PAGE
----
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Revised Arborway Bus Plan Would Make Room For Hundreds of New Transit-Oriented Homes

3:48 PM EST on November 21, 2023

A sketch of proposed new housing alongside a new Arborway bus garage in Jamaica Plain, seen from an aerial perspective from over the Arnold Arboretum, looking toward Franklin Park. On the left edge of the sketch are a row of salmon-colored mid-rise buildings, indicating potential new housing along Washington Street. In the center is a large, single-story warehouse-style building in blue, which indicates the rough shape of a proposed new MBTA bus garage. The Arborway highway and greenway are in the foreground, running from the lower-left corner to the upper-right edge.

A sketch of possible new mixed-use development along Washington Avenue on 8 acres of land that would be freed up as part of the MBTA’s new Arborway bus garage project (pictured here as the two shorter buildings in blue). The MBTA says that it will make 8 acres of land available for redevelopment to accommodate hundreds of new homes, new open spaces along the Arborway (indicated by the number 2), and new retail spaces ,including a possible grocery store next to Forest Hills station (4). Courtesy of the MBTA.

The MBTA has updated its plans for a replacement Arborway bus garage, a keystone project in the agency's long-term plans to expand and electrify its bus fleet, to make more room for transit-oriented development next to Forest Hills station.

An overview map of the MBTA's Arborway Yard property.
An overview map of the MBTA's Arborway Yard property near Forest Hills station.

A 2001 memorandum of understanding between the City of Boston and MBTA agreed that the T would eventually transfer "no less than 8.0 acres of the Arborway Yard site to the City for community use."

A 2017 neighborhood zoning plan for Jamaica Plain, "Plan JP/Rox," projected that at least 744 homes could be built on those 8 acres, at least half of which would be affordable to lower-income families, in new buildings up to 155 feet tall along Washington Avenue (see illustration above).

However, when the T initially presented its plans for the site earlier this year, the space available for redevelopment along Washington Street had been reduced, to about 6.8 acres.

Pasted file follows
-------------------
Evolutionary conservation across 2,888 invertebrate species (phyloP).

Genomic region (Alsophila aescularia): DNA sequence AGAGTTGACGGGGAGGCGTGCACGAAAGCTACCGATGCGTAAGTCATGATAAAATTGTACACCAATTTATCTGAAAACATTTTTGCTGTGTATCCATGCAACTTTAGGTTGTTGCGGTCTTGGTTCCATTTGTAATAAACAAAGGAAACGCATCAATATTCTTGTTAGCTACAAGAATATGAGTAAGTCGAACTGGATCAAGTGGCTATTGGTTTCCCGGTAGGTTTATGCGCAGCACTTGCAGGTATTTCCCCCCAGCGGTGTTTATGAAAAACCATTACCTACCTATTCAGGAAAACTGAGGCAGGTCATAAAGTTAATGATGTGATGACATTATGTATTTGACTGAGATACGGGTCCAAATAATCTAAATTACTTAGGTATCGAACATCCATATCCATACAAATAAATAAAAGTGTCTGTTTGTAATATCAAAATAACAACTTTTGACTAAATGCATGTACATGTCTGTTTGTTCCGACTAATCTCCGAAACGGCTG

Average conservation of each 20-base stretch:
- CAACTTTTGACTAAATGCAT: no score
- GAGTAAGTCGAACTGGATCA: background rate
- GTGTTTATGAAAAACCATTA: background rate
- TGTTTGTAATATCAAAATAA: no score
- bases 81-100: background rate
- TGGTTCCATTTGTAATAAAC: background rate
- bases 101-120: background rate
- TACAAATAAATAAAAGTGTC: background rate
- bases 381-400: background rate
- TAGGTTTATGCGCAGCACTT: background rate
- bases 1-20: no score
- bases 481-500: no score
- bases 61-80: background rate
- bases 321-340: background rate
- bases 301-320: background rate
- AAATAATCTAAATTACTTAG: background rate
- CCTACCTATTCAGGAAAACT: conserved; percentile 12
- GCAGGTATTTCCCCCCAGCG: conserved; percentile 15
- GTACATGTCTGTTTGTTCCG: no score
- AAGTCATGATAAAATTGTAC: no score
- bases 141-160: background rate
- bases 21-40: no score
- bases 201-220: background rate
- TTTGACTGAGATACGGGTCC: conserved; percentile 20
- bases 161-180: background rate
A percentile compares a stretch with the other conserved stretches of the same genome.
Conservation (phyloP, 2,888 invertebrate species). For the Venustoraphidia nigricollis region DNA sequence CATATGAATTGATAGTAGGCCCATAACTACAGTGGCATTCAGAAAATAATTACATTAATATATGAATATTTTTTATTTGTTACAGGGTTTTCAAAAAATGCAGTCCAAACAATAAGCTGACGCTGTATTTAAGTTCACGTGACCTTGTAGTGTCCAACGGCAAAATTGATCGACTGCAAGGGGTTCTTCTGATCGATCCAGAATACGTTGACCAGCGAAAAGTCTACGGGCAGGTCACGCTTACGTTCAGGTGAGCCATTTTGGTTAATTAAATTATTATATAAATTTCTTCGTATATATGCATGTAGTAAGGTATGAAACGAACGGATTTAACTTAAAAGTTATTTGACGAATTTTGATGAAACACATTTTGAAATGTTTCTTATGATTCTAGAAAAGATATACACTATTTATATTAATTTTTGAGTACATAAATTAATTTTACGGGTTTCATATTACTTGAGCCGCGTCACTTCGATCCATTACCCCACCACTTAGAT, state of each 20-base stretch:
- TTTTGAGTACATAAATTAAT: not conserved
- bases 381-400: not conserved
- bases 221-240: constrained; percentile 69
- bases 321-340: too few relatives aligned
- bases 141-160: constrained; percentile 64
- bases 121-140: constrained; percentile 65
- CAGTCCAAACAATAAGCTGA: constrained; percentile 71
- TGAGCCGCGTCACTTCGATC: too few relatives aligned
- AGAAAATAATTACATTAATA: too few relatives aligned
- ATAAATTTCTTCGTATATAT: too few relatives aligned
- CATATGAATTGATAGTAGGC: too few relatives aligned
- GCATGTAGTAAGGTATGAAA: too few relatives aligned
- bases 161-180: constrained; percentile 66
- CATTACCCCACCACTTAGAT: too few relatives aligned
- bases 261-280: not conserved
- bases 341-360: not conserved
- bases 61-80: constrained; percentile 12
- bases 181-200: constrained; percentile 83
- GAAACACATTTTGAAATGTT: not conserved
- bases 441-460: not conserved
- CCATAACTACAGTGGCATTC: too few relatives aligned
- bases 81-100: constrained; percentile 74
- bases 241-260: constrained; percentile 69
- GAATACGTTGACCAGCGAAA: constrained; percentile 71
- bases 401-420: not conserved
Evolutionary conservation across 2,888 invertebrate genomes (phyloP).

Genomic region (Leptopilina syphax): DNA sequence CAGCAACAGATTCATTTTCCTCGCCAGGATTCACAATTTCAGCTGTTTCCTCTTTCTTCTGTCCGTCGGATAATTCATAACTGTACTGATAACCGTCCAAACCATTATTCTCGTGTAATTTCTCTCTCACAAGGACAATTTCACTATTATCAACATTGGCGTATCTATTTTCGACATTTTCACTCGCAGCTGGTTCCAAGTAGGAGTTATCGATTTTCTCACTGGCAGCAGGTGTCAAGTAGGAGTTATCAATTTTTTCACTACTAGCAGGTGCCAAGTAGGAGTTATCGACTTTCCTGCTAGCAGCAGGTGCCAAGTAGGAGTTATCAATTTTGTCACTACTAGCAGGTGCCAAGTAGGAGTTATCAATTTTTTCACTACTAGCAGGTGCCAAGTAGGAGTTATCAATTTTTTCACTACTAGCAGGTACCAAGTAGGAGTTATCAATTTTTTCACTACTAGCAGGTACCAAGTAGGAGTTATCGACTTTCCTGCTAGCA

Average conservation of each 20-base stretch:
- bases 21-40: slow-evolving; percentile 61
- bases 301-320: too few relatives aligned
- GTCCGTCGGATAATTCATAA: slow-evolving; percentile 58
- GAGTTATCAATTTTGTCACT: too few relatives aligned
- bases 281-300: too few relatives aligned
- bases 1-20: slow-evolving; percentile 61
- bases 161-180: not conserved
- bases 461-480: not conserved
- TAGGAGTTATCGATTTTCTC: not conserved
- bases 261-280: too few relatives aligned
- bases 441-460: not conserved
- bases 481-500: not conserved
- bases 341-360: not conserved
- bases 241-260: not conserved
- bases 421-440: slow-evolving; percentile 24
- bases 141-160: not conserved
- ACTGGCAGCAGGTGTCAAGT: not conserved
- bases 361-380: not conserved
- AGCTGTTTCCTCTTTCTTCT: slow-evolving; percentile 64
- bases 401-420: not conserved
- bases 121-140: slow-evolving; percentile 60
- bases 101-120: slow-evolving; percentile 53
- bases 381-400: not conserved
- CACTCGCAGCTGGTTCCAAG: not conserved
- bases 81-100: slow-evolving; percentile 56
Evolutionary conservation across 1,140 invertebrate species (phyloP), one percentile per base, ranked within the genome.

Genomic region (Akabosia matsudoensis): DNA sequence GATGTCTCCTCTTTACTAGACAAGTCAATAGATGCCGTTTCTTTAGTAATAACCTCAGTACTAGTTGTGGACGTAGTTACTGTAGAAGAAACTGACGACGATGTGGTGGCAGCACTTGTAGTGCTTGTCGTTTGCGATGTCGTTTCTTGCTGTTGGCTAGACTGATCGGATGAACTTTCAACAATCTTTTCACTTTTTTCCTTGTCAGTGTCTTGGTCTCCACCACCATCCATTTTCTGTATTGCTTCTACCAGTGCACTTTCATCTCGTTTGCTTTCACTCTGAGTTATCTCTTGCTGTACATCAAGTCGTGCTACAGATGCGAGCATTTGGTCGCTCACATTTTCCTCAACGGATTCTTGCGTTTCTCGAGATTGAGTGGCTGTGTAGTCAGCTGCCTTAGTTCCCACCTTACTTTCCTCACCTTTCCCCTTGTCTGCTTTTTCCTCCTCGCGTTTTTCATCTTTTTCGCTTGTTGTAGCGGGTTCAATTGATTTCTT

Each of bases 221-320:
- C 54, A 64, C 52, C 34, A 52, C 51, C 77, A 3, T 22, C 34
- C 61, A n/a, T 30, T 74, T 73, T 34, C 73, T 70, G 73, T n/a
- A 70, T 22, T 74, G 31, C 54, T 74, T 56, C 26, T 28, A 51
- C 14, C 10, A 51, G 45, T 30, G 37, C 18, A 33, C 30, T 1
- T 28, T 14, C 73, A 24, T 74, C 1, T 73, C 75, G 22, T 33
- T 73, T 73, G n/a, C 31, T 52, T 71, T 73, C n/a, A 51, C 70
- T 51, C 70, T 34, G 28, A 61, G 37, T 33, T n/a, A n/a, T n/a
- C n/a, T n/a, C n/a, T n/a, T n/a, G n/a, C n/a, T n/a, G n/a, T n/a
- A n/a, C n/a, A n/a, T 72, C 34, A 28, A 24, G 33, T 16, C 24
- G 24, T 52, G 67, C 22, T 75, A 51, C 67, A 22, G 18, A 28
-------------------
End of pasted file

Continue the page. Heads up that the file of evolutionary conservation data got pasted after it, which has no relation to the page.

Officials with the MBTA now say that they've revised the design of the garage so that they can honor the neighborhood's housing priorities.

An animation illustrates revisions to the MBTA"s proposed Arborway Garage site plan. The revised plan relocates parking areas and driveways to make more space available for transit-oriented development along Washington Street (left) and a continuous greenway along the Arborway (bottom).

"What we did is we worked together in collaboration with the city to take a step back and rethink the needs and uses on this site," said Alexandra Markiewicz, the Deputy Director of Bus Modernization at the MBTA, at a public hearing for the project in October. "We are ensuring that this new concept does meet, first and foremost, the 8 acres that we heard loud and clear was a priority."

The T made several major design changes to free up the additional land for housing:

  • Instead of building a single, 60-foot-tall maintenance facility that would have stored buses on multiple levels, the T now proposes a smaller multi-story repair and operations facility on the southeastern corner of their site, and a larger "open-air, canopy-covered" bus storage yard in the center of their site. "This allows us to use the site much more efficiently, because we can go over the area where the Stony Brook culvert is. And we also don't have to dedicate as much space for ramps and circulation," said Markiewicz, the MBTA's Deputy Director of Bus Modernization.
  • Instead of a surface parking lot for employee parking, the T plans to accommodate employee parking "in a shared structure" inside the 8 acres of future development along Washington Street. "Frankly it would be more efficient in terms of space, and also a more economical way to provide that parking," said Markiewicz.
  • In a similar vein, buses would access the new facility from Washington Street, using driveways shared with the future development, instead of using duplicative driveways from the Arborway. MBTA staff noted that this will also improve the quality of the Arborway as a greenway connection to Franklin Park.
  • The T will also take over a portion of the City of Boston's existing public works yard, which currently takes up 1.3 acres between the MBTA's property and Franklin Park. Under the new plan, Boston's public works site would take up a smaller half-acre footprint along Forest Hills Street.